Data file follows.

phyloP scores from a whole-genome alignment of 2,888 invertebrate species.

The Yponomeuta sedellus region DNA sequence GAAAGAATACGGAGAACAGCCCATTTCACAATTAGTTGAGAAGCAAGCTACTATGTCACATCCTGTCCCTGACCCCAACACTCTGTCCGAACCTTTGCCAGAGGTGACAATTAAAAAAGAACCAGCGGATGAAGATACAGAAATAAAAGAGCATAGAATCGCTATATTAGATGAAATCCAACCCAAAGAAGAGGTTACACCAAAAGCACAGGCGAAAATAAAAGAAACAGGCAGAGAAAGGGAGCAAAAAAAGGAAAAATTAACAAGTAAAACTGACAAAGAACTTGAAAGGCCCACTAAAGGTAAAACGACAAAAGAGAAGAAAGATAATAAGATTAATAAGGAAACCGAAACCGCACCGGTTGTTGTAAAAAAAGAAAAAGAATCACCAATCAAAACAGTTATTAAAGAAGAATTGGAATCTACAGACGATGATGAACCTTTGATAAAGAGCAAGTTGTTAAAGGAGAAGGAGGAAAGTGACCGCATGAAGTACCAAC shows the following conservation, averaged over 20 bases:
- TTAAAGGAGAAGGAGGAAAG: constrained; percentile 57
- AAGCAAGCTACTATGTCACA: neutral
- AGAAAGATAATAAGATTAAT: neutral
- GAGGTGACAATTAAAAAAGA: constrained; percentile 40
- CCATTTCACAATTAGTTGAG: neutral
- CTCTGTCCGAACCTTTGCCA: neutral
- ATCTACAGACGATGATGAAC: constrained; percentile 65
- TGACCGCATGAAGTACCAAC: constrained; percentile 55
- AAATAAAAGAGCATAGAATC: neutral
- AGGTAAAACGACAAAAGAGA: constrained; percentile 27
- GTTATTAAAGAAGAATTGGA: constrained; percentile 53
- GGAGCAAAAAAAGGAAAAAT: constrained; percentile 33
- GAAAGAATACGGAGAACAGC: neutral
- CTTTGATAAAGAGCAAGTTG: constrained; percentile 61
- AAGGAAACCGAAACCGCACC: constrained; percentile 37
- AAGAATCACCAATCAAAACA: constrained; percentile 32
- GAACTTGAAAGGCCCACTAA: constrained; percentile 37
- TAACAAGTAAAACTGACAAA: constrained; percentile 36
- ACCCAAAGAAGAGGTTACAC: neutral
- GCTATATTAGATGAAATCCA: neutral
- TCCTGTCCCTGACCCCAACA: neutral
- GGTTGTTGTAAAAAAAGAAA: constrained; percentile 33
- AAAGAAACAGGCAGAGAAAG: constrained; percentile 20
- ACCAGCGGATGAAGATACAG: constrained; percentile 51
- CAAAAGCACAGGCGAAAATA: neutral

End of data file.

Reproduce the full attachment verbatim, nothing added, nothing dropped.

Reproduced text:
phyloP scores from a whole-genome alignment of 2,888 invertebrate species.

The Yponomeuta sedellus region DNA sequence GAAAGAATACGGAGAACAGCCCATTTCACAATTAGTTGAGAAGCAAGCTACTATGTCACATCCTGTCCCTGACCCCAACACTCTGTCCGAACCTTTGCCAGAGGTGACAATTAAAAAAGAACCAGCGGATGAAGATACAGAAATAAAAGAGCATAGAATCGCTATATTAGATGAAATCCAACCCAAAGAAGAGGTTACACCAAAAGCACAGGCGAAAATAAAAGAAACAGGCAGAGAAAGGGAGCAAAAAAAGGAAAAATTAACAAGTAAAACTGACAAAGAACTTGAAAGGCCCACTAAAGGTAAAACGACAAAAGAGAAGAAAGATAATAAGATTAATAAGGAAACCGAAACCGCACCGGTTGTTGTAAAAAAAGAAAAAGAATCACCAATCAAAACAGTTATTAAAGAAGAATTGGAATCTACAGACGATGATGAACCTTTGATAAAGAGCAAGTTGTTAAAGGAGAAGGAGGAAAGTGACCGCATGAAGTACCAAC shows the following conservation, averaged over 20 bases:
- TTAAAGGAGAAGGAGGAAAG: constrained; percentile 57
- AAGCAAGCTACTATGTCACA: neutral
- AGAAAGATAATAAGATTAAT: neutral
- GAGGTGACAATTAAAAAAGA: constrained; percentile 40
- CCATTTCACAATTAGTTGAG: neutral
- CTCTGTCCGAACCTTTGCCA: neutral
- ATCTACAGACGATGATGAAC: constrained; percentile 65
- TGACCGCATGAAGTACCAAC: constrained; percentile 55
- AAATAAAAGAGCATAGAATC: neutral
- AGGTAAAACGACAAAAGAGA: constrained; percentile 27
- GTTATTAAAGAAGAATTGGA: constrained; percentile 53
- GGAGCAAAAAAAGGAAAAAT: constrained; percentile 33
- GAAAGAATACGGAGAACAGC: neutral
- CTTTGATAAAGAGCAAGTTG: constrained; percentile 61
- AAGGAAACCGAAACCGCACC: constrained; percentile 37
- AAGAATCACCAATCAAAACA: constrained; percentile 32
- GAACTTGAAAGGCCCACTAA: constrained; percentile 37
- TAACAAGTAAAACTGACAAA: constrained; percentile 36
- ACCCAAAGAAGAGGTTACAC: neutral
- GCTATATTAGATGAAATCCA: neutral
- TCCTGTCCCTGACCCCAACA: neutral
- GGTTGTTGTAAAAAAAGAAA: constrained; percentile 33
- AAAGAAACAGGCAGAGAAAG: constrained; percentile 20
- ACCAGCGGATGAAGATACAG: constrained; percentile 51
- CAAAAGCACAGGCGAAAATA: neutral